DCMS has welcomed two new ministerial posts and a former Culture Secretary after widespread speculation it would be dismantled.
OSCE Parliamentary Assembly
Five new DCMS Ministers have been appointed, giving the department a fresh start following discussions about downsizing.
There was widespread speculation prior to the General Election that responsibility for digital matters would be removed from DCMS. But a Cabinet reshuffle last week instead ushered in two new ministerial posts and a new Culture Secretary, former Paymaster General Oliver Dowden.
Among the new faces is an old face: former Culture Secretary John Whittingdale has returned to the department as Minister of State for Media and Data. Tweeting last week, he said he was “thrilled to go back to DCMS at such an exciting time” when there are “huge challenges facing UK media but great opportunities too”.
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Whittingdale differs from the sector in his pro-Brexit stance but is seen by some as a friend of the sector, having expressed support for the arts being publicly subsidised and part of the core curriculum in schools.
His attention is likely to be focused on the BBC licence fee – he has said the model is “unsustainable” since 2014 – but the former Chair of the DCMS select committee will also have oversight of EU negotiations and international strategy on issues like freedom of movement for artists and copyright.
Here’s the rest of the team:
Like Dowden, former Care Minister Caroline Dinenage has little public record around arts and culture. She generally votes the same way as her Conservative colleagues and has been in lockstep with Prime Minister Boris Johnson’s government.
She was a Parliamentary Private Secretary to outgoing Culture Secretary Nicky Morgan when Morgan was the Minister for Women and Equalities.
Dinenage was a businesswoman prior to entering parliament and noted the importance of inspiring future generations by bringing business into schools at the launch of a Crafts Council education manifesto in 2014.
She also expressed support for arts in healthcare that year, saying that a £4.5m initiative to help doctors prescribe arts activities to socially isolated patients would mean “many more people receive support that looks at their needs holistically”.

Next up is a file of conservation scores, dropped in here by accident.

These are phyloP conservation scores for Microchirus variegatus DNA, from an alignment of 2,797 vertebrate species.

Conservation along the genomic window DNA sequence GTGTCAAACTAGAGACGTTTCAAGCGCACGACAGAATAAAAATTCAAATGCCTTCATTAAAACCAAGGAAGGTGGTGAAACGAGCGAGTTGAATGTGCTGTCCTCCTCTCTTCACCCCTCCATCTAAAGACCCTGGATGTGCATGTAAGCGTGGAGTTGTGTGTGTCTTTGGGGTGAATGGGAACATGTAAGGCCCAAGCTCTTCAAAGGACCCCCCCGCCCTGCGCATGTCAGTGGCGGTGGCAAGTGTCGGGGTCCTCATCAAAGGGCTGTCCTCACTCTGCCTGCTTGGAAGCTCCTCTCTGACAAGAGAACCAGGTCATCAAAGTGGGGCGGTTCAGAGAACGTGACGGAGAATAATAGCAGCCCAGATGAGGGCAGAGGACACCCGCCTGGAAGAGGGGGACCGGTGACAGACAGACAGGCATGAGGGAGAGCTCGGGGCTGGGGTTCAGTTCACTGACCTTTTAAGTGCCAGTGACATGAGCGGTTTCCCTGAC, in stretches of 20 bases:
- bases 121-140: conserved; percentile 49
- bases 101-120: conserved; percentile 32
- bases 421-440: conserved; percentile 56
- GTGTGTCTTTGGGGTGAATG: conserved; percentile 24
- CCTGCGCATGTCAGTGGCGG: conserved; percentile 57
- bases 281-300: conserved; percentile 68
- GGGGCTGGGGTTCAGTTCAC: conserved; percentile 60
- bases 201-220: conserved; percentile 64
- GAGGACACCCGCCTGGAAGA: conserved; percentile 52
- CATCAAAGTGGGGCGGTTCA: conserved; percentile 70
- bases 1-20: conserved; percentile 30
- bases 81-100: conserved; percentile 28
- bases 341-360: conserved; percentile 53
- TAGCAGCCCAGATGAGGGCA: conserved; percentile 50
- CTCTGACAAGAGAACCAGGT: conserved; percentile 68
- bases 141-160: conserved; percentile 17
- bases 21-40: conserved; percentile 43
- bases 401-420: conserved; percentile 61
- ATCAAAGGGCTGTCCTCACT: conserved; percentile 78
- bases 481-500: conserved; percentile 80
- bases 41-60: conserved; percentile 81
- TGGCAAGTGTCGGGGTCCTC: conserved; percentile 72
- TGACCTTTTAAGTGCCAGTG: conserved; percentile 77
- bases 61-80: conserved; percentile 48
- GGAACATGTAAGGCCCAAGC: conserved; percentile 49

“The voluntary and community sector has such a vital role to play in working with our health system to provide the kind of support that you can’t receive at your local GP surgery or hospital,” she said.
The MP for Mid Worcestershire will assume responsibility for tourism, heritage and sport, making him the fifth Tourism Minister in three years. He will also cover gambling and the National Lottery as a parliamentary inquiry investigates ways to increase the lottery’s returns to good causes like the arts
Huddleston worked for Google and Deloitte in travel- related positions before joining parliament in 2015. He has spoken publicly about the importance of attracting visitors to areas outside of London and retaining in-bound EU tourism, saying in April last year that “the continuation of visa-free travel is vital to our tourism industry”.
An analysis of his voting record shows he has consistently rejected attempts to reduce funding for local authorities but usually opposes efforts to devolve more powers to them.
Huddleston said it was “an absolute privilege” to join DCMS: “Can’t wait to get started in this fantastic, busy department that has such a positive impact on so many people’s lives.”
Warman and Barran
Rounding out the ministerial team are Boston and Skegness MP Matt Warman and Baroness Diana Barran.
Warman, a former journalist, will oversee telecoms, cybersecurity and broadband delivery. Barran is the new Under Secretary of State for Civil Society and will be responsible for measures related to charities, youth and social action and loneliness.